How to overhauling UI without upsetting present customers?

Companies with successful software products often know that their user interfaces could be

improved but hesitate to take action because major changes might upset their existing users. The risks associated with not updating a UI outweigh those associated with an update. But a successful redesign absolutely requires the right product management and UX techniques to evolve the product carefully and avoid a user revolt.

Consider Form and Function

Ninety percent of the value of an experience comes from how it works, not how it looks. Although UX pros recognize that visual appeal is just one part of the experience, even they sometimes spend disproportionate amounts of time on visual design, sacrificing other aspects of UX. A redesigned UI that looks pretty but fails to deliver new value will not only disappoint new users but will also alienate existing, previously satisfied users.

Redesign based on evidence

One of the most common mistakes companies make is to implement UI changes based on

what users say they want. Unfortunately, experience shows that what people say they will or won’t like doesn’t always match reality. A user’s suggestion on how to solve a UI problem may be unworkable, unreasonable, or both. To identify the real UI problems and solutions, careful UX research must take into account facts, not just opinions. Two fundamental techniques that should be used in any major UI update are focus groups and usability testing.

  • Focus Groups. Focus groups are a powerful exploratory technique that can provide rich information on the opinions and attitudes of the target audience regarding a new or existing product or idea. This information can provide direction to a development team in the early stages of their work so they can prepare for, and even get an early start on, development in key areas in parallel with the design effort.

  • Usability Testing. Usability testing is a technique to determine the effectiveness of a design by observing and assessing users as they walk through a predetermined series of tasks in the software. Researchers usually follow-up each usability test session by interviewing the user about the experience. Usability metrics—such as the time it takes to complete a task, the number of errors, the number of clicks, the success rate, etc.—are collected along with ease of use ratings.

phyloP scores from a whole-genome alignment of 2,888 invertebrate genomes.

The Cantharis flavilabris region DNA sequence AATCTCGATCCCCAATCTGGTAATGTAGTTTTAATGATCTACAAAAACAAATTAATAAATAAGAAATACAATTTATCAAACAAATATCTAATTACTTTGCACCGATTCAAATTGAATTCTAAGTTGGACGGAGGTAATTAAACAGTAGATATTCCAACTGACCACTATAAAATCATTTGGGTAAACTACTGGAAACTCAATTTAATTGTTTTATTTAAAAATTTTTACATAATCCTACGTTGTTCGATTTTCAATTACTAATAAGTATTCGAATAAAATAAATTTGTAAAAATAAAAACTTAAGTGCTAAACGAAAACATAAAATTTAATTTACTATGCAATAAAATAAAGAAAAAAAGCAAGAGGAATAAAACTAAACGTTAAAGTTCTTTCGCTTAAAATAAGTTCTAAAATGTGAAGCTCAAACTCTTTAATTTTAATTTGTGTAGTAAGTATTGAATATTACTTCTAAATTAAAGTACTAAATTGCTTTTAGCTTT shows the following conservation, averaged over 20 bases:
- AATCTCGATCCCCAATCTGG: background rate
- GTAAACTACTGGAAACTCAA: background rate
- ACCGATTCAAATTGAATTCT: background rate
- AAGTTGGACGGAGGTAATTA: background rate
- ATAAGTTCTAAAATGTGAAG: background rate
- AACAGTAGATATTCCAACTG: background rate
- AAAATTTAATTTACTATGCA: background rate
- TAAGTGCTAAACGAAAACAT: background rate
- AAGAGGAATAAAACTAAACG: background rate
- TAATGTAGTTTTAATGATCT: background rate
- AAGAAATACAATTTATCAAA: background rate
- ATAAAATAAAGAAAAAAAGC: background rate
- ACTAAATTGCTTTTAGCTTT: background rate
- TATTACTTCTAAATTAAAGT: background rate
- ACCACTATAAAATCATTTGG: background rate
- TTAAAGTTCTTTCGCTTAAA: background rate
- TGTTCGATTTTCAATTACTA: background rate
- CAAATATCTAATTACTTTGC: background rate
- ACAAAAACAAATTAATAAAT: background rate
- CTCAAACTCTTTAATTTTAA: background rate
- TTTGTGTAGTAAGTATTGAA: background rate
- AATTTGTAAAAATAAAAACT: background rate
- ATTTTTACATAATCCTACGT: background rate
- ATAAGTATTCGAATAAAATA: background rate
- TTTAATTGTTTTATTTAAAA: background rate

Stop the Endless UI debates

Despite access to quality user research, many projects still get mired in unproductive debate about design and implementation issues. To avoid this, take the development and design team back to the first principles of the product. Often when a team debates whether to include a certain feature, the true, underlying questions are, "Who are our primary users and what would they value?" If the team has considered these questions already, the answers to feature decisions will be clear, allowing the team to breeze through those discussions.

Integrating Redesign Feedback: Interpret and Prioritize

Even the best products won't be perfect or universally loved; user complaints are a perennial and pervasive part of the design process. So, when evaluating user complaints about the UI, don’t react to them at face value or in a knee-jerk fashion that just closes the trouble ticket. Experienced product managers and UX designers will take the time to gather qualitative and quantitative data from a variety of users. This data and analysis allow teams to make sense of all the user reactions so that they can swiftly address issues that will most affect their product.

Jumping into a design update can be costly both during the design process and, worse if the updated product causes user backlash. It’s tempting to take the conservative approach and maintain things the way they are, hoping to avoid hurting customer goodwill with a bad UI decision. Proper product management and UX techniques can reliably produce UI updates that keep a product ahead of the curve without losing loyal users. It’s a discipline based on the fundamentals of good UX design: collecting, interpreting, and prioritizing user research.

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